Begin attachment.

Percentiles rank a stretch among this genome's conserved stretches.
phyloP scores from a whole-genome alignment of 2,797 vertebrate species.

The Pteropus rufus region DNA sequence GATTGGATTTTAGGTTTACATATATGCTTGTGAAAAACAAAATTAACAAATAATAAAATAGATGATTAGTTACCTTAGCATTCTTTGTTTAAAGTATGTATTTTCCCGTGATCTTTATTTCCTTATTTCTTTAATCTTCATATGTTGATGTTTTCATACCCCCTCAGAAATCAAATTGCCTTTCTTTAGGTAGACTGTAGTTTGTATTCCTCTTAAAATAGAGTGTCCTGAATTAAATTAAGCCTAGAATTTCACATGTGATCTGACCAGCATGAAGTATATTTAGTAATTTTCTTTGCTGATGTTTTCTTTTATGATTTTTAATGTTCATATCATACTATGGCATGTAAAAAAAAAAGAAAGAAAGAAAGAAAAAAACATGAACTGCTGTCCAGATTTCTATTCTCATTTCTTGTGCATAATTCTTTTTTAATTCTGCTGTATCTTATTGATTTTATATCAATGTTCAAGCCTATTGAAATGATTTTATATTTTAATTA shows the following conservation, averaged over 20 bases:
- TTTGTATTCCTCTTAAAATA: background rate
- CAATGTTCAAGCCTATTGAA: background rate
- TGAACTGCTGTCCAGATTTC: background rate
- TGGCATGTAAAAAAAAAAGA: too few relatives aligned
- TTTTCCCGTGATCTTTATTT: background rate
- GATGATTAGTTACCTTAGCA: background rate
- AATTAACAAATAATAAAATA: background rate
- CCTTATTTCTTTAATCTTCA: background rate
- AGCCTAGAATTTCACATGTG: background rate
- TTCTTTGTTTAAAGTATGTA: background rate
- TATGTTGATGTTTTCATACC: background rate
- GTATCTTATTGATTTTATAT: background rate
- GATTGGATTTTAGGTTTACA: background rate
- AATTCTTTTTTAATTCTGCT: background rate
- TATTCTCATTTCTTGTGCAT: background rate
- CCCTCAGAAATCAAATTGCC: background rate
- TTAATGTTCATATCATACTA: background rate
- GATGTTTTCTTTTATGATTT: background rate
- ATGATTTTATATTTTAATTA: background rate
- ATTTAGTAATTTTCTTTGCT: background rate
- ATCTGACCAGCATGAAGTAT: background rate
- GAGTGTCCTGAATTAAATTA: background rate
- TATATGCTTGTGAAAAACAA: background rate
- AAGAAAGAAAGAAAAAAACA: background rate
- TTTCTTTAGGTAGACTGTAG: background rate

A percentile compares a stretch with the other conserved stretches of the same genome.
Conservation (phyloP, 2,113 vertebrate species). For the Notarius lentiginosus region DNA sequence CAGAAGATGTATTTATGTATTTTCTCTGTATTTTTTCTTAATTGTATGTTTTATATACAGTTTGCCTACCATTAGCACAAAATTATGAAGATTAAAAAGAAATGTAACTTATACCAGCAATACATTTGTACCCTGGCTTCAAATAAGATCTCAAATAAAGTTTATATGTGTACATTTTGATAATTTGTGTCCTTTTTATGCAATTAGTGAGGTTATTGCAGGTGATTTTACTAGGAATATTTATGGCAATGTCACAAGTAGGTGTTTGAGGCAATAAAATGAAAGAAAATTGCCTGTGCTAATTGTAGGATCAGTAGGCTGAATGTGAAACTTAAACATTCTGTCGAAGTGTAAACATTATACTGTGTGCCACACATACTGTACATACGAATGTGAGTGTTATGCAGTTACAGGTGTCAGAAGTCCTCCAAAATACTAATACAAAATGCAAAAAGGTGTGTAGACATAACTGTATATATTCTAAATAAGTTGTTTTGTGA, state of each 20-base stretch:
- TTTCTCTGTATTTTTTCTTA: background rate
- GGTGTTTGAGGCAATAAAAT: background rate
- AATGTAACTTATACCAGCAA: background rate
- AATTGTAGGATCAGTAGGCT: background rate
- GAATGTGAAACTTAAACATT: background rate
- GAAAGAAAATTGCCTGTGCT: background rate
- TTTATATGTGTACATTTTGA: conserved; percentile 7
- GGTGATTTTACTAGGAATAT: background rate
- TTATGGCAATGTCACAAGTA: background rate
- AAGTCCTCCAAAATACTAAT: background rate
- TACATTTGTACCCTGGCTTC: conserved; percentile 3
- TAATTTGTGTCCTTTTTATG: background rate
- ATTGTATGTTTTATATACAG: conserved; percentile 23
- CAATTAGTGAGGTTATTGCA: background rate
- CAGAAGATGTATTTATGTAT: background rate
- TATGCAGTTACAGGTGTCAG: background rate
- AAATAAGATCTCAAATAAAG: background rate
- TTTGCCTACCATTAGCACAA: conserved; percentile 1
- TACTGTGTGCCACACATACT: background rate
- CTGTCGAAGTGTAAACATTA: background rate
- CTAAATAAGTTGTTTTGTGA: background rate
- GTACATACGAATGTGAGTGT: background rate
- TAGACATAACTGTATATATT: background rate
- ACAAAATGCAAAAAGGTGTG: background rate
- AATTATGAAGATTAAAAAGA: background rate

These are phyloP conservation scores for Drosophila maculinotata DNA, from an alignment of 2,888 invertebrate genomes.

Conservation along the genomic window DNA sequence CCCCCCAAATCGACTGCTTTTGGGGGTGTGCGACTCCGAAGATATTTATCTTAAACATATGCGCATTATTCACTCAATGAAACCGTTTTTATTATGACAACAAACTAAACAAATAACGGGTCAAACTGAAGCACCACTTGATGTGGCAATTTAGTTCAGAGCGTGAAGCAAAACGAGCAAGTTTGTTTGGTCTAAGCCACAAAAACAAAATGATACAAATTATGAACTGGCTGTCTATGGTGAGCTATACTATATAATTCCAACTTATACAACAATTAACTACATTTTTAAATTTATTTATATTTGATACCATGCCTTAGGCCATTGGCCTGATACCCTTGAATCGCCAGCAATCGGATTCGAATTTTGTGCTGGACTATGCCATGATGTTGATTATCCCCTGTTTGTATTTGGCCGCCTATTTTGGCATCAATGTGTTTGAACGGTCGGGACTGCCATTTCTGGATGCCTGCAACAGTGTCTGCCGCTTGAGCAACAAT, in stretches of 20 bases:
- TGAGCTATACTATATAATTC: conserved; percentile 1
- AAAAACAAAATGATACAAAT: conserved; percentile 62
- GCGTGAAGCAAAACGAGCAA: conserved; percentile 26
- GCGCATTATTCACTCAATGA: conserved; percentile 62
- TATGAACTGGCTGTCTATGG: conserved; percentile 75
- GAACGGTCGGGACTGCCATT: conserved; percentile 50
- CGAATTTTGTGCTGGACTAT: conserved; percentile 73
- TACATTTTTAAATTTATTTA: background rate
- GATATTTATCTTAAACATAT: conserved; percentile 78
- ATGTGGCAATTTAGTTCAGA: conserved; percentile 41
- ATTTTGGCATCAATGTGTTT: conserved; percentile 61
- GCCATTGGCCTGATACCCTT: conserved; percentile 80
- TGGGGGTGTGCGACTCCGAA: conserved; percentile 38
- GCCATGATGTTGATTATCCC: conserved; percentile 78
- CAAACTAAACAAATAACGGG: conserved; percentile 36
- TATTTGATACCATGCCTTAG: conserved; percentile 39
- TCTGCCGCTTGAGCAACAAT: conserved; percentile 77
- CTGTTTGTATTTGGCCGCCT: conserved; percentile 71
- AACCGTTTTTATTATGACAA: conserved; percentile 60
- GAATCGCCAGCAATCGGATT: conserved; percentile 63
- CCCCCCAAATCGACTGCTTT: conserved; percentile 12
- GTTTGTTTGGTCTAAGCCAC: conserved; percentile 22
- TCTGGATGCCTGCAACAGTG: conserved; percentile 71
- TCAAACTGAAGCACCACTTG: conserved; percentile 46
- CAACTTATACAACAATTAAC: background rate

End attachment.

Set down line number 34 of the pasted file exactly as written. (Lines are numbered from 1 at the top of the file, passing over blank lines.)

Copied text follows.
- AATTGTAGGATCAGTAGGCT: background rate